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To mount your share with Linux First of all, you can add the nofail option in your fstab line, so that the system does not complain if it does not find your network share. If that happens, you will have to manually mount after booting your windows machine, for example with a sudo mount -a. But there is another approach that I tend to advise in such cases : ...


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Mountpoints for other partitions should be in /media Make a new mountpoint for your NTFS partition: mkdir /media/windows or if not windows then whatever you prefer to call it Now edit your fstab to correspond to that mountpoint: UUID=5CB5FBB62D2AA5D5 /media/windows ntfs rw,auto,users,exec,nls=utf8,umask=003,gid=46,uid=1000 0 0 On reboot the ...


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One way to add your command at startup would be to add it as a cron job. Add your command to the root cron by typing in the following line in a terminal window: sudo crontab -e then at the bottom of the cron add a line that reads like this: @reboot /bin/mount -a or if you want to add a delay of like 10 seconds to it: @reboot /bin/bash -c 'sleep 10 &...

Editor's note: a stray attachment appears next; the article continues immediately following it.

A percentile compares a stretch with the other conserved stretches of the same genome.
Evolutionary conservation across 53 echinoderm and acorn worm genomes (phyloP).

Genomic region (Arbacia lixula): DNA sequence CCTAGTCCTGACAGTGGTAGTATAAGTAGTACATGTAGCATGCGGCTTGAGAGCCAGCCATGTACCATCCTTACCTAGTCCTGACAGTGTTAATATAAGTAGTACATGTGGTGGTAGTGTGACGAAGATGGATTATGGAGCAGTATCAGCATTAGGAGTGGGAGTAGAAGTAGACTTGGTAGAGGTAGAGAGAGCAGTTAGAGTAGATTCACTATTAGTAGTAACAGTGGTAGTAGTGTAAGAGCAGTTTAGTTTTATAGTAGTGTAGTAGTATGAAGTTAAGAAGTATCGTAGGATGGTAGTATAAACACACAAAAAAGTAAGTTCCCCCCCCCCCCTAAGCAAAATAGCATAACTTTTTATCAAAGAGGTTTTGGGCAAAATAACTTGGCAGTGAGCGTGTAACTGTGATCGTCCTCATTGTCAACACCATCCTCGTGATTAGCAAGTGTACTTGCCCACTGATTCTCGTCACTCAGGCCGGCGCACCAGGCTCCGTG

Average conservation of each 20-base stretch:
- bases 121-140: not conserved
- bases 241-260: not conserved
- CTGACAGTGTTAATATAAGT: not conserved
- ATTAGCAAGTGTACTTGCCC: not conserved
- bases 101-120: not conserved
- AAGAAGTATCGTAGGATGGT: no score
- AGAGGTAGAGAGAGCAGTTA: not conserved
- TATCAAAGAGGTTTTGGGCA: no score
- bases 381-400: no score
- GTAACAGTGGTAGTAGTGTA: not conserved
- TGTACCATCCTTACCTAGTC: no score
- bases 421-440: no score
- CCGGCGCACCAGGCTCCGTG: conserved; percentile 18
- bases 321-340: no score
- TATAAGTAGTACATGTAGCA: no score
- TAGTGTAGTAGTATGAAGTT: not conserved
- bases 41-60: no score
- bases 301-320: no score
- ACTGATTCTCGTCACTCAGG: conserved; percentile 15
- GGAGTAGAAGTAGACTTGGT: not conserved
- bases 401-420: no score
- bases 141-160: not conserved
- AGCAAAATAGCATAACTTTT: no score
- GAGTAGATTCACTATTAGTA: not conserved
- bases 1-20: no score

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While Manuel seems to have answered the asked question quite fully, the question you seem to have meant to ask was: "After I unmounted a disk /dev/vdc1 from /Data and formatted it to XFS, I can't remount it. How do I remount it at /Data?" You seem to be misunderstanding (reasonably) the error message help text that results, which is what's caused ...


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Disks GUI program controls fstab. You can go there and put your partitions mount options on automatic by switching it off and on again. I think it will rebuild your fstab to the default mode.



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